I think i know what Bret's answers are going to be, "You'll have to wait for the book" lolOur spies have told us Bret Christian has been in court nearly every day since the trial started and is writing a book on the Claremont murders. As one of our favourite crime writers he might be able to help us out.
Post your questions in here. Maximum of two questions each thanks.
Wider discussion, until these questions are resolved may be moved into the Bunker.
He never shows any reactions ever, just sits there stares mostly straight ahead or with his elbow on the chair rest holding his head up. It takes a very different kind of person to do that day after day and not even take a peek who is there, even when getting up to go out on the breaks when he has to face the gallery.F means: following.
Anyway I understand during the earlier parts of the trial BRE remained basically unfazed in personality.
Given the prosecution case was quite graphic to begin with how is he reacting now.
Has he loosened up?
I heard he has acknowledged his parents in the gallery a few times on his way out though.He never shows any reactions ever, just sits there stares mostly straight ahead or with his elbow on the chair rest holding his head up. It takes a very different kind of person to do that day after day and not even take a peek who is there, even when getting up to go out on the breaks when he has to face the gallery.
Maybe but doubtful.Once being locked up for life sets into his brain with no chance of parole, He may use it as a bargaining tool (not that he’ll ever get out if found guilty).
The Claremont serial killings trial was set to resume 24 years to the day since Jane Rimmer vanished, but has instead been pushed back. WAtoday understands prosecutor Carmel Barbagallo is unwell with a mild cold.
Edit: multiple edits as the end of the session today played out and we got more info from the live blogs3:21 PM WST
Court has adjourned briefly after the connection to Ms Barbagallo cut out.
Justice Hall then asked prosecutor Tara Payne to contact Ms Barbagallo to let her know that they were trying to reconnect.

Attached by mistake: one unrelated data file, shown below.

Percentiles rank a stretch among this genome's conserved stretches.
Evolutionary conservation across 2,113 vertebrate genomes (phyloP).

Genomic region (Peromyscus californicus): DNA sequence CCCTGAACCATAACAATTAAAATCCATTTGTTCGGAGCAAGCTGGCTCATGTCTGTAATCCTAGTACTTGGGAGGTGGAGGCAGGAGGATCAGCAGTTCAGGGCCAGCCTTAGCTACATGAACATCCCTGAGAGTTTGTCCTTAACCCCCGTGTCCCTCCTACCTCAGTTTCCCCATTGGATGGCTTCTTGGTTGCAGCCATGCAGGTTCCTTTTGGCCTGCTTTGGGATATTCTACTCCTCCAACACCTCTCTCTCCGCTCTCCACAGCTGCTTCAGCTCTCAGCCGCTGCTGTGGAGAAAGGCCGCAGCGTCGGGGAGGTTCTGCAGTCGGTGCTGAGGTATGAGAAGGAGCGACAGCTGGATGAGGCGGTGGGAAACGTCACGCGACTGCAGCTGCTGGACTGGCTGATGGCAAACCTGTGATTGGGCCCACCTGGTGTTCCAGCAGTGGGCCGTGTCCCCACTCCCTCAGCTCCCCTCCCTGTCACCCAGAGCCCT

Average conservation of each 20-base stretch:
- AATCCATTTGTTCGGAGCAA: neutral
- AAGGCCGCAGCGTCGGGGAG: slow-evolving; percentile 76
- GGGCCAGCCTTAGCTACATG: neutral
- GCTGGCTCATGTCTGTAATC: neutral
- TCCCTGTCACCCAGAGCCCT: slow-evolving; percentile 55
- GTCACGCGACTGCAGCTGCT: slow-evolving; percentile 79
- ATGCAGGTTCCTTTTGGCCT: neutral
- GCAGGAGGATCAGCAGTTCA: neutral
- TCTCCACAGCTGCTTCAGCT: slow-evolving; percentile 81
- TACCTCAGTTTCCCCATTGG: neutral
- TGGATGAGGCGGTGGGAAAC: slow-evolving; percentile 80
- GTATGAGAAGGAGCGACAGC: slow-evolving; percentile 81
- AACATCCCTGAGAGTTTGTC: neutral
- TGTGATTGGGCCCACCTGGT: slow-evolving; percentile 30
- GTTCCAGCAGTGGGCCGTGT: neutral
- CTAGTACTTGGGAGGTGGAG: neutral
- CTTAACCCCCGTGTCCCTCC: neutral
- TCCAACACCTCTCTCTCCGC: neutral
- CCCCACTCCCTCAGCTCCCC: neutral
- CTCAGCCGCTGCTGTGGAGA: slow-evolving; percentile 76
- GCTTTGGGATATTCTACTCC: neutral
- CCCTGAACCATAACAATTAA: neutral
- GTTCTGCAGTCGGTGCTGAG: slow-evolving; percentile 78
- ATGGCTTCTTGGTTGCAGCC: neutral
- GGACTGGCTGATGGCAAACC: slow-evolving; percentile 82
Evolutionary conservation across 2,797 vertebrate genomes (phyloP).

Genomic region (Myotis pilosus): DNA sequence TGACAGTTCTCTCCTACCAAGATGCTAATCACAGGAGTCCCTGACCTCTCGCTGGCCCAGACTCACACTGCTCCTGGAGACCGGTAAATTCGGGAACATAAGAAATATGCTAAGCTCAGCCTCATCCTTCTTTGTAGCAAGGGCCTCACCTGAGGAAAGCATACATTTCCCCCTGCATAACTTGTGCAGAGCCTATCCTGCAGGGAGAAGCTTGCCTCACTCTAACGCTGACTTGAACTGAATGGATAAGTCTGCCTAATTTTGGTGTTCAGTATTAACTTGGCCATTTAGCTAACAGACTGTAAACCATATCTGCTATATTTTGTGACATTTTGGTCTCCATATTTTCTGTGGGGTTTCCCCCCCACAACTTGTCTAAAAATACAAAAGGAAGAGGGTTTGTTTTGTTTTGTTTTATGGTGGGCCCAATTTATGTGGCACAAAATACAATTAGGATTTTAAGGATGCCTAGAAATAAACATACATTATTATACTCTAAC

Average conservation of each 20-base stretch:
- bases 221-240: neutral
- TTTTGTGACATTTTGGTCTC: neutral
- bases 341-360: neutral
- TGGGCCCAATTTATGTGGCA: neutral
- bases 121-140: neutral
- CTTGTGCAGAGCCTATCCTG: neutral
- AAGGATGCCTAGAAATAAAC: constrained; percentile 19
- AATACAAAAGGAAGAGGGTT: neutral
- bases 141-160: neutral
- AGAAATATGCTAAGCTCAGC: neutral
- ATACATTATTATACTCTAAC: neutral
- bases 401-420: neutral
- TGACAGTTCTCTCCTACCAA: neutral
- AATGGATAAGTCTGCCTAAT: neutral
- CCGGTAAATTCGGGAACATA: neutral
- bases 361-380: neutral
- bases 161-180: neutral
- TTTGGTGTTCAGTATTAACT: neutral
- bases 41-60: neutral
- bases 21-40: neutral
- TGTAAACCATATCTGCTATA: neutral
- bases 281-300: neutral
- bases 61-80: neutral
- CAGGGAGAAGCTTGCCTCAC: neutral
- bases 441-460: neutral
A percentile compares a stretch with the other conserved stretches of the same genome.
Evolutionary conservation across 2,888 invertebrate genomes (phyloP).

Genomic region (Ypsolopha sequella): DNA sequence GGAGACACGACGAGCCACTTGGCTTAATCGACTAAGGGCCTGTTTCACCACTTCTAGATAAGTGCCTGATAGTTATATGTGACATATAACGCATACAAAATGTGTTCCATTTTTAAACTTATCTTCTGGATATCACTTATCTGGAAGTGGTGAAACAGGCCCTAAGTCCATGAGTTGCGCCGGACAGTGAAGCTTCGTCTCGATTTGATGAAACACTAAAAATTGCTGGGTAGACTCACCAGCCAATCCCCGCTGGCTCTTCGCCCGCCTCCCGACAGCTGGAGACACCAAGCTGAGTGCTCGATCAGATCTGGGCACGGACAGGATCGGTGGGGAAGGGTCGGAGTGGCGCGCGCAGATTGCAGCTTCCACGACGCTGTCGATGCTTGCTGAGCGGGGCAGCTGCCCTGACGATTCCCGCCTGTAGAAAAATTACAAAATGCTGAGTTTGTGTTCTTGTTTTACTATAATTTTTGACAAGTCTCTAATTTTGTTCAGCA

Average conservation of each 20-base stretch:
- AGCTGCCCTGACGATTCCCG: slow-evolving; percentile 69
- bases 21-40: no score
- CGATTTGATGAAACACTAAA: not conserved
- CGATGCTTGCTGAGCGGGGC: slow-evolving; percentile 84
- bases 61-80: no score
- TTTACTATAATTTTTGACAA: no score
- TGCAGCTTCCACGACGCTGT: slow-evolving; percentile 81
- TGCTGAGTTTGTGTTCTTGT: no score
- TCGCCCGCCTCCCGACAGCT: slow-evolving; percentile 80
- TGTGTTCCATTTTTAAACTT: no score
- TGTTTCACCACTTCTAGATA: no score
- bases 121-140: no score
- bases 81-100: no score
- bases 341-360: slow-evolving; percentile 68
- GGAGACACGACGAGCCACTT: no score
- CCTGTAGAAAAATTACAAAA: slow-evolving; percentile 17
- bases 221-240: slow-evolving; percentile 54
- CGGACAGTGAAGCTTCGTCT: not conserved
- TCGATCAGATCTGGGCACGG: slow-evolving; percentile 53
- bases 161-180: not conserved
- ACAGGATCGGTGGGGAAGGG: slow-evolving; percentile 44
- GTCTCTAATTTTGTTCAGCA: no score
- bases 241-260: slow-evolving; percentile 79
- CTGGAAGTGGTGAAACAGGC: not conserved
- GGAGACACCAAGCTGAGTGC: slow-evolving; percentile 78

Ms Payne then told the court the computer Ms Barbagallo was using had crashed and she was trying to reboot it.
This prompted Justice Hall to reconsider carrying out the closings via videolink.
"This is not an overwhelming success," he told the court.
"One, the technology is not as I would hope it would be and is less optimal than when we were doing it for witnesses," he said. "Second, my concern, having seen Ms Barbagallo, is that she is significantly unwell, but is valiantly soldiering on as I would expect her to do given her professionalism.
"I would not want her to feel obliged to do so and give a less than desired performance in delivering submissions given how important this case is.
"If she is not significantly better by tomorrow I am minded to put it off until she is better."
Justice Hall then asked Ms Payne to contact Ms Barbagallo to suggest restarting the closings when she is much better.
Court then adjourned.
The feed kept dropping out, either sound or visual for her and the courtroom. Very frustrating and not good enough in this day and age.Why did remote Prosecutor Ms Barbagallo, lose internet connection with the Supreme Court shortly b4 3:20pm WST today,
partly causing the case to be adjourned until at least next Monday? (the other part being Carmel's ill health).
The trial of Bradley Robert Edwards has been adjourned to give sick lead prosecutor Carmel Barbagallo time to recover following a day also disrupted by IT complications. HOW IT PLAYED OUT IN COURT.thewest.com.au
Edit: multiple edits as the end of the session today played out and we got more info from the live blogs
If it's anything like the NSW Courts situation reported in the media in March this year, I'm not surprised.The feed kept dropping out, either sound or visual for her and the courtroom. Very frustrating and not good enough in this day and age.
In March, when everyone was quite new to courtroom remoteness, one barrister in Sydney circulated his experience after using the supreme court’s virtual facilities. His name has been redacted to protect his future career: The judge couldn’t see anyone; lines dropped out regularly; witnesses didn’t know where to go; ... subpoenaed material could not be accessed by anyone; feedback [from computers] made it impossible to proceed.”
The upshot was that a two day case would likely spin out to six days with the plaintiff charged fees for extra hearing allocations.